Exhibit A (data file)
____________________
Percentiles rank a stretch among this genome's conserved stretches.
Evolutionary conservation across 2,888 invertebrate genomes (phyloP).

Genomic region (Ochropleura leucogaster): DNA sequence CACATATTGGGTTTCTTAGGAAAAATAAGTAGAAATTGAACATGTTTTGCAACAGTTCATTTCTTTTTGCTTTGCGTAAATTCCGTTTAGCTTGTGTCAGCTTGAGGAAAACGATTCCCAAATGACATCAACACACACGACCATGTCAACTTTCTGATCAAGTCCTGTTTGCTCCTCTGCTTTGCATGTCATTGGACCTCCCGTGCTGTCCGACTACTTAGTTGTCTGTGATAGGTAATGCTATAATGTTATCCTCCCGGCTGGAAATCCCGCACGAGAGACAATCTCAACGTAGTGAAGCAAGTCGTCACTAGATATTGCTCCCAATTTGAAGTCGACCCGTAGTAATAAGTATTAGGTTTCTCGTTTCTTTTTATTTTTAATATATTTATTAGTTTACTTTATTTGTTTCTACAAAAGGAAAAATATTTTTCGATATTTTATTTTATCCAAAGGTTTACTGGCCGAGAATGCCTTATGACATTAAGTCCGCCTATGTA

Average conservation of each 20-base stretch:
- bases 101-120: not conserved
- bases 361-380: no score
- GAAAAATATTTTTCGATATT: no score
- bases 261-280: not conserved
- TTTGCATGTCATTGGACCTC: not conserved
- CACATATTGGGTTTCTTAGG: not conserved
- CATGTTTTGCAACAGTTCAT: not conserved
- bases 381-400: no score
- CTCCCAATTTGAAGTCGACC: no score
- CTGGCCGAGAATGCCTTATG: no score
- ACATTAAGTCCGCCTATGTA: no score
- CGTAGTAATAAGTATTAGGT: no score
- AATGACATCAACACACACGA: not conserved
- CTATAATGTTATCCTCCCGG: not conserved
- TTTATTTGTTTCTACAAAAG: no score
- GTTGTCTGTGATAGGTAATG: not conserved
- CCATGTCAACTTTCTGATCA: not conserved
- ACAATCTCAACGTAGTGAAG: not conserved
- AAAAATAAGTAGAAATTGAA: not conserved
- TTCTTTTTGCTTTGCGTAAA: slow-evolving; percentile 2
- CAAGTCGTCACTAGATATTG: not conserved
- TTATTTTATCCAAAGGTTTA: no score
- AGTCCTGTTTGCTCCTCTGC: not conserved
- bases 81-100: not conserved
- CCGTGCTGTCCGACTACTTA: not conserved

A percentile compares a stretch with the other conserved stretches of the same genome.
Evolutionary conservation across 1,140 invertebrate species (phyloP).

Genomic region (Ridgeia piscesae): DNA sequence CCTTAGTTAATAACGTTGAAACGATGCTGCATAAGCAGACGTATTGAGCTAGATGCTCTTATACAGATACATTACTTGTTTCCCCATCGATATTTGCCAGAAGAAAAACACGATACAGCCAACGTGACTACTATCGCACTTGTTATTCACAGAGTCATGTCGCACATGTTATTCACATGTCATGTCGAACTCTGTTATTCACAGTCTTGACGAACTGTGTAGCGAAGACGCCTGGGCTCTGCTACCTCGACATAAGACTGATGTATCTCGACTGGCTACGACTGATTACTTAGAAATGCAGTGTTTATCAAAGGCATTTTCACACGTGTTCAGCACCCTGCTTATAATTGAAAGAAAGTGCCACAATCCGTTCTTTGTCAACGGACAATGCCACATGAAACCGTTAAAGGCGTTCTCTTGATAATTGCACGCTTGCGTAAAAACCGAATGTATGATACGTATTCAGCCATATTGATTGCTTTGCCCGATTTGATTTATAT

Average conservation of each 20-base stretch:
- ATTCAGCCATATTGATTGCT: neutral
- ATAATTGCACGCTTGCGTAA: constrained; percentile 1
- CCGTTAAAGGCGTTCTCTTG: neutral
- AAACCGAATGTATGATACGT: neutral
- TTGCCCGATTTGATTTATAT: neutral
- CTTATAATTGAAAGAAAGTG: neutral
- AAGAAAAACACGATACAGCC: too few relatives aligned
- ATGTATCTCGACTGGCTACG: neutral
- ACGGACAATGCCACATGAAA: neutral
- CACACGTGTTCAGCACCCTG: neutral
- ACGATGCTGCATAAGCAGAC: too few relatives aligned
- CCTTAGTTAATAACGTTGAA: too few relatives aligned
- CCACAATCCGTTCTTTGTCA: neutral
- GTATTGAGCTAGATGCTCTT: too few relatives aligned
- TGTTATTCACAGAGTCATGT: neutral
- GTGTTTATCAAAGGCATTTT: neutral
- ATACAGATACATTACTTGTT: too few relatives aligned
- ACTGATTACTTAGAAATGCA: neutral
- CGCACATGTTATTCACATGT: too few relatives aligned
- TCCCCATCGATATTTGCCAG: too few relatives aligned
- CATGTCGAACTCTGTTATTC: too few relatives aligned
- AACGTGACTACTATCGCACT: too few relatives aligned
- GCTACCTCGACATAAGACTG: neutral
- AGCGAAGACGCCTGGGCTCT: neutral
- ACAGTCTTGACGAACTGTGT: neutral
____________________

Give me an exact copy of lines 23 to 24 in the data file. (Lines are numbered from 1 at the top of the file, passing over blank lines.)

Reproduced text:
- AAAAATAAGTAGAAATTGAA: not conserved
- TTCTTTTTGCTTTGCGTAAA: slow-evolving; percentile 2